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Pauline M. Doran Bioprocess Engineering Principles. Pages·· MB·4, Downloads. Example 5. 6: Calculation of heat of reaction from heats of. Solution Manual for Bioprocess Engineering Principles – 2nd Edition Author(s): Pauline M. Doran it include chapter 2 t. downloads Views KB Size Bio Process Engineering Principles [Solutions Manual] - P. Doran () WW. Bioprocess Engineering Chap 7 Solutions. Bioprocess engineering. Download Book Bioprocess Engineering Principles, by Pauline M Doran Ph D. Bioprocess.

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As revolutions is a non-dimensional quantity Section 2. Therefore: 1 kcal 4. From Table A. Case 2 Convert to units of kg, m, s. Other sources may also be used. Answer: 0. Answer: 2. Answer: 1. Assuming that Cp changes linearly with temperature between K and K, the value at As fermentation medium is mostly water, it is reasonable to assume that the density of liquid in the fermenter is the same as that of water.

Unless the culture produces a highly viscous extracellular product such as gum, it is also reasonable to assume that the viscosity of liquid in the fermenter is the same as that of water. From Eq.

The parameter values and conversion factors can now be used to calculate the dimensionless groups in the equation for the Sherwood number.

Therefore, these groups are dimensionless. The dimensions of h can be deduced from its units. From Table 2. From Section 2. Answer: ii. Using the same procedure as in a : 3. Therefore, from Section 2. From the definition of specific volume in Section 2.

Therefore, in 1 gmol of air, there are 0. The molecular weight of air is equal to the number of grams in 1 gmol of air: In g solution, there are 30 g water, 25 g ethanol, 15 g methanol, 12 g glycerol, 10 g acetic acid, 8 g benzaldehyde, and no other components. The total number of moles is 1. Add water to dissolve the solid and make up to the ml mark on the measuring cylinder. Therefore: g 1 gmol Therefore: g 1 gmol 4.

The amount of sucrose transferred in 30 min is: 60 s From the atomic weights in Table C. Because the solution being considered contains only very dilute concentrations of components in water, we can assume that the density of the solution is the same as the density of water or 1 g ml—1 Section 2.

Answer: 25 mM. After addition of the water, there are Therefore, the concentration is As 1 gmol l—1 is the same as 1 M Section 2. Therefore, the mass corresponding to 50 gmol of NaCl is: This mass of NaCl is present in l of solution. Therefore, the concentration is 0. Therefore: 1l 0. Therefore, the concentration of NaCl calculated in iii , 5. The mass of NaCl present in g of solution is 5. Answer: ppm, assuming that the density of the solution is equal to the density of water.

For relatively light gases such as oxygen, carbon dioxide, ammonia and nitrogen, we can assume that the ideal gas law is valid over the range of conditions applying to bioreactor operation Section 2. This means that the relative partial volumes of the component gases will not change with temperature and pressure, so that the gas composition will be unaffected.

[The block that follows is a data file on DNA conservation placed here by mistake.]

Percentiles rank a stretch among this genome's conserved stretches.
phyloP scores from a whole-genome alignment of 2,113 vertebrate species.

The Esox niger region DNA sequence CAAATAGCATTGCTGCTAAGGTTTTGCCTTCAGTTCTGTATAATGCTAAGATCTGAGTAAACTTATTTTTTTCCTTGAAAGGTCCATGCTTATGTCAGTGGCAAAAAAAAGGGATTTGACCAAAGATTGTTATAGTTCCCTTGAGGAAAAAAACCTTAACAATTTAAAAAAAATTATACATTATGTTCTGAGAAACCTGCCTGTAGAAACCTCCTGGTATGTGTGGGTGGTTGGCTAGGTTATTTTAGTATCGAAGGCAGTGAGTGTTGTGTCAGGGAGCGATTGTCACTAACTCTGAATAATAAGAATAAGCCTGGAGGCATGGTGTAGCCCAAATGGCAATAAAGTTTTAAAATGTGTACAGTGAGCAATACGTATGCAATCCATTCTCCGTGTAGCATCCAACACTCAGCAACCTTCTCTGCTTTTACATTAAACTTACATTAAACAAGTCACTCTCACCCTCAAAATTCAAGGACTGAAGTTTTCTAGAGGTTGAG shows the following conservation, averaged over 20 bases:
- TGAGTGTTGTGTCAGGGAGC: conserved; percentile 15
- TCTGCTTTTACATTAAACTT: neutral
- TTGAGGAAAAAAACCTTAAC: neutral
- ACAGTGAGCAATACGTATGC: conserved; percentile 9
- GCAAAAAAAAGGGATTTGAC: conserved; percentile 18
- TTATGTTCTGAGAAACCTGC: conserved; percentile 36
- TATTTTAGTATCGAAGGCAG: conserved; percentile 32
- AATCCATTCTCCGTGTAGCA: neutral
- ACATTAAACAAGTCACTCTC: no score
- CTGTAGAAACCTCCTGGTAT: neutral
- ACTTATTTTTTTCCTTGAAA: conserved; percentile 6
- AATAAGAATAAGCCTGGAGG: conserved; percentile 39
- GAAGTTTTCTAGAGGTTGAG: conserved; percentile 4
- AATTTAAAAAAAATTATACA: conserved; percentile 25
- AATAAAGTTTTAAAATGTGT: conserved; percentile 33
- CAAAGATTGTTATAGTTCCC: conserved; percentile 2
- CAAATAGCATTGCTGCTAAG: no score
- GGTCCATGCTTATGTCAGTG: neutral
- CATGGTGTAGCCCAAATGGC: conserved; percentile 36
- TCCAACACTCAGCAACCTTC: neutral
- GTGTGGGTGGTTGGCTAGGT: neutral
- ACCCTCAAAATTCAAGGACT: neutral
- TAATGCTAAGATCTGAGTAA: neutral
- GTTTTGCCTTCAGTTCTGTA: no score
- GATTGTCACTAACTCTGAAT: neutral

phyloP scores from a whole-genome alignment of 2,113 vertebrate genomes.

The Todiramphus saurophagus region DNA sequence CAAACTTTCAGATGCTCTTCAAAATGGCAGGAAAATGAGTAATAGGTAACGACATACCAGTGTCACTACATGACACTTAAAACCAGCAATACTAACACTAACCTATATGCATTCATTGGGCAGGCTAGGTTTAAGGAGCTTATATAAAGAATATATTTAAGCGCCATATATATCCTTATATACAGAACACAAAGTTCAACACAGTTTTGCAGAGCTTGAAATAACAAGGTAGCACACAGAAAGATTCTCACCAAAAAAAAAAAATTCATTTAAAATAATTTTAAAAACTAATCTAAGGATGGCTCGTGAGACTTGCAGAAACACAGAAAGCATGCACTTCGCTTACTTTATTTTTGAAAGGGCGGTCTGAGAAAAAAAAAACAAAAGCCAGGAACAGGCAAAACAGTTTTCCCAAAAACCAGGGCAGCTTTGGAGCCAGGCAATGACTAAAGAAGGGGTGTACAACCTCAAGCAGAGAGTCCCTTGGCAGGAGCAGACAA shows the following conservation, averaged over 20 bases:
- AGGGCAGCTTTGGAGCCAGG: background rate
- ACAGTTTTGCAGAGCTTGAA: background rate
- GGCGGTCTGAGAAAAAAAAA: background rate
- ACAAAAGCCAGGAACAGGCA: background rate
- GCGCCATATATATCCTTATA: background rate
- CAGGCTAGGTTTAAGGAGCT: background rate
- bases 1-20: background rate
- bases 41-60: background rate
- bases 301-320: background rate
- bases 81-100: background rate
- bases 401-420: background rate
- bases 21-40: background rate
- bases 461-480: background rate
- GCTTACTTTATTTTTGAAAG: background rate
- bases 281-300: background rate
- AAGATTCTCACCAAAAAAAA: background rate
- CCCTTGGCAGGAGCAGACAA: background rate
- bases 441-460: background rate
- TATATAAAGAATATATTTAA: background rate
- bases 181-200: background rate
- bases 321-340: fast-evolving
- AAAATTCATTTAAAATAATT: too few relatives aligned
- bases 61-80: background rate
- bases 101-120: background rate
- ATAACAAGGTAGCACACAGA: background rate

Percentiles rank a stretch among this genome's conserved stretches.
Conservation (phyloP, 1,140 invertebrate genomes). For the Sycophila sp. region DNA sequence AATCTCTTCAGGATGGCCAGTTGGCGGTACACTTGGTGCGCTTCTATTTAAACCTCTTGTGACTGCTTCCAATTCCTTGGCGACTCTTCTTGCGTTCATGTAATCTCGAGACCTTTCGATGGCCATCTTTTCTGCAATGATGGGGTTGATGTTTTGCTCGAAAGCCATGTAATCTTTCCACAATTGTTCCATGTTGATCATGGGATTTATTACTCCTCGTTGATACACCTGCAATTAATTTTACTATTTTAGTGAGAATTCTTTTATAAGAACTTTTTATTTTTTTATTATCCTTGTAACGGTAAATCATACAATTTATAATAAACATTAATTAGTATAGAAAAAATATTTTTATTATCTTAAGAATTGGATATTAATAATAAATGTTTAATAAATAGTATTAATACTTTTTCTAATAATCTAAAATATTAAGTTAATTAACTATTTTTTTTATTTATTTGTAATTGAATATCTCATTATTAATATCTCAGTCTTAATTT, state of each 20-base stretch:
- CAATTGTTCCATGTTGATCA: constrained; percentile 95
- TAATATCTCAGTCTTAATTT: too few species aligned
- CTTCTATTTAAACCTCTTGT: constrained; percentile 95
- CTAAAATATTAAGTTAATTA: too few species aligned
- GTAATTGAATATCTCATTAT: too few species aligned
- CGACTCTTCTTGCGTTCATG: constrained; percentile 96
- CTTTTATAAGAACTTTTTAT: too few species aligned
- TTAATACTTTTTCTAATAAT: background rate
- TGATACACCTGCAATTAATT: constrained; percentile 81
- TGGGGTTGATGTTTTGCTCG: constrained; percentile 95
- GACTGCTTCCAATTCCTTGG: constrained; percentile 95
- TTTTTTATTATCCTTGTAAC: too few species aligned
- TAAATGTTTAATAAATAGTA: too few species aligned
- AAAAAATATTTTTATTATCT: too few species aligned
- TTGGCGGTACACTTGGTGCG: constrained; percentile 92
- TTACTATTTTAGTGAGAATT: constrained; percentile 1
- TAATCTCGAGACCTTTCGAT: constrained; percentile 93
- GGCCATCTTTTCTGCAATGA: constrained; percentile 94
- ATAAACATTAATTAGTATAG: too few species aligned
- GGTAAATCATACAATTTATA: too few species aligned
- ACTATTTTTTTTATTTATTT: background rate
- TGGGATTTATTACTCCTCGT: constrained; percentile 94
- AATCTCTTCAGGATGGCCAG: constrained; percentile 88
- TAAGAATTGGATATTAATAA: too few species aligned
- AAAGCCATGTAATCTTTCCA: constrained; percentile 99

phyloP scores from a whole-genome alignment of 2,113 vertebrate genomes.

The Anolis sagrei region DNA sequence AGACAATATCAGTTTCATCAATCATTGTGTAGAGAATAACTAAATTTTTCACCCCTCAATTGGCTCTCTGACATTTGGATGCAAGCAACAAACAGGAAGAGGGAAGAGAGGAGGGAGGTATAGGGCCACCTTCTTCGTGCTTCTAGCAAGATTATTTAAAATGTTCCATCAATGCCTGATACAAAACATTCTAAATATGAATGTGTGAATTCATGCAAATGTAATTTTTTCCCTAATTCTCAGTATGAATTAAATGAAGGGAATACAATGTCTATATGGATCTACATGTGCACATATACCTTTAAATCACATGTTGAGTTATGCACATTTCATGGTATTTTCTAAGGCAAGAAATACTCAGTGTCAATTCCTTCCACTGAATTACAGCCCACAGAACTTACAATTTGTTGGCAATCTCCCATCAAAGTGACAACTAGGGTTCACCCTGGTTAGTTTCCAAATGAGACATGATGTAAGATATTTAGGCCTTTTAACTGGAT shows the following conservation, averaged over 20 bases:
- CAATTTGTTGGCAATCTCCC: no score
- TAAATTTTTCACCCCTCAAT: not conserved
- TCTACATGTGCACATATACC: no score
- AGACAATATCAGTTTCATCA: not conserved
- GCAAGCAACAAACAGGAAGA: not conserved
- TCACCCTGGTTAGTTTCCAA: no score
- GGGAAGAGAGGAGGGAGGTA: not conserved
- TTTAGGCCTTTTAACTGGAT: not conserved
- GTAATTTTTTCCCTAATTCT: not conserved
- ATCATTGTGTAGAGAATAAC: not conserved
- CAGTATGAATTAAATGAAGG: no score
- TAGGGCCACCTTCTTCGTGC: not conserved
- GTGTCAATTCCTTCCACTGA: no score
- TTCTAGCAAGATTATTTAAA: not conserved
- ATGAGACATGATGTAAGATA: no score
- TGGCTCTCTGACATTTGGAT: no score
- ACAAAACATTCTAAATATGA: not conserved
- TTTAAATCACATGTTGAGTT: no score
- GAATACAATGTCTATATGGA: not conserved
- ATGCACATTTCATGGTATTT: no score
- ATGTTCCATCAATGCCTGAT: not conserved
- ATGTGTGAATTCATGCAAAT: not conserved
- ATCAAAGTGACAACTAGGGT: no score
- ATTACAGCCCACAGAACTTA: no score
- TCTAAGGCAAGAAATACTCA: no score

Answer: The composition is unaffected. If the specific gravity of the solution is 1. Therefore, the concentration of pharmaceutical is Converting units gives: cm3 1 kg 0. Therefore: 6. If the barometric pressure is Let us assume that the ideal gas law applies to compressed air under the prevailing conditions Section 2. Temperature in the ideal gas equation is absolute temperature; therefore, using Eq. The ratio of the amounts of air in the tank before and after the leak can be determined using Eq.

Substituting values into the equation: 1 atm 0. The amount of air provided to the bioreactor between 4 pm Friday and 9 am Monday, i. Using Eq. Applying Eq. Answer: No. The maximum theoretical yield from the stoichiometric equation is 1 gmol of penicillin for every 1. This is equivalent to Therefore, the actual yield of penicillin from glucose is Using a basis of 1 l of medium, if 50 — 5.

Converting to gmol of glucose, this is equivalent to 2. As the amount of glucose 4. Answer: Glucose. In a litre tank, the total mass of glucose consumed for growth is therefore According to the stoichiometry, this produces 1.

Therefore, in a litre tank, 8. Converting to mass, 0. Answer: g. Converting from moles to mass, this is equivalent to 8. As 4 g l—1 phenylacetic acid is provided, 4 — 1. Answer: Yes. From the stoichiometry, as 1 gmol of hexadecane is required to produce 1. From the stoichiometry, The maximum yield is therefore g of cells per Converting to mass terms using the molecular weight of hexadecane, Answer: 3.

The corresponding volume of air is calculated using the ideal gas law. As temperature in the ideal gas equation is absolute temperature, from Eq.

Substituting these values into the equation for V: 3 From the stoichiometry, this requires 0. According to the stoichiometry, complete conversion of 8. Converting to mass units using the molecular weight of the biomass, Therefore, the volume of air required is 0. According to the stoichiometry, the yield is 4 gmol of N2 for every 5 gmol of acetate consumed. From the reaction stoichiometry, 8 mol of nitrate are required for every 5 mol of acetic acid consumed.

Therefore, complete reaction of 4. As only 5. Answer: Nitrate. From c , nitrate is the limiting substrate and 5. Therefore, in l, the total amount of nitrate converted in the reaction is 5. According to the stoichiometry, for each 8 gmol of nitrate reacted, 4 gmol of N2 are formed. Therefore, conversion of Converting to mass units using the molecular weight of N2, the mass of N2 produced is Answer: m2.

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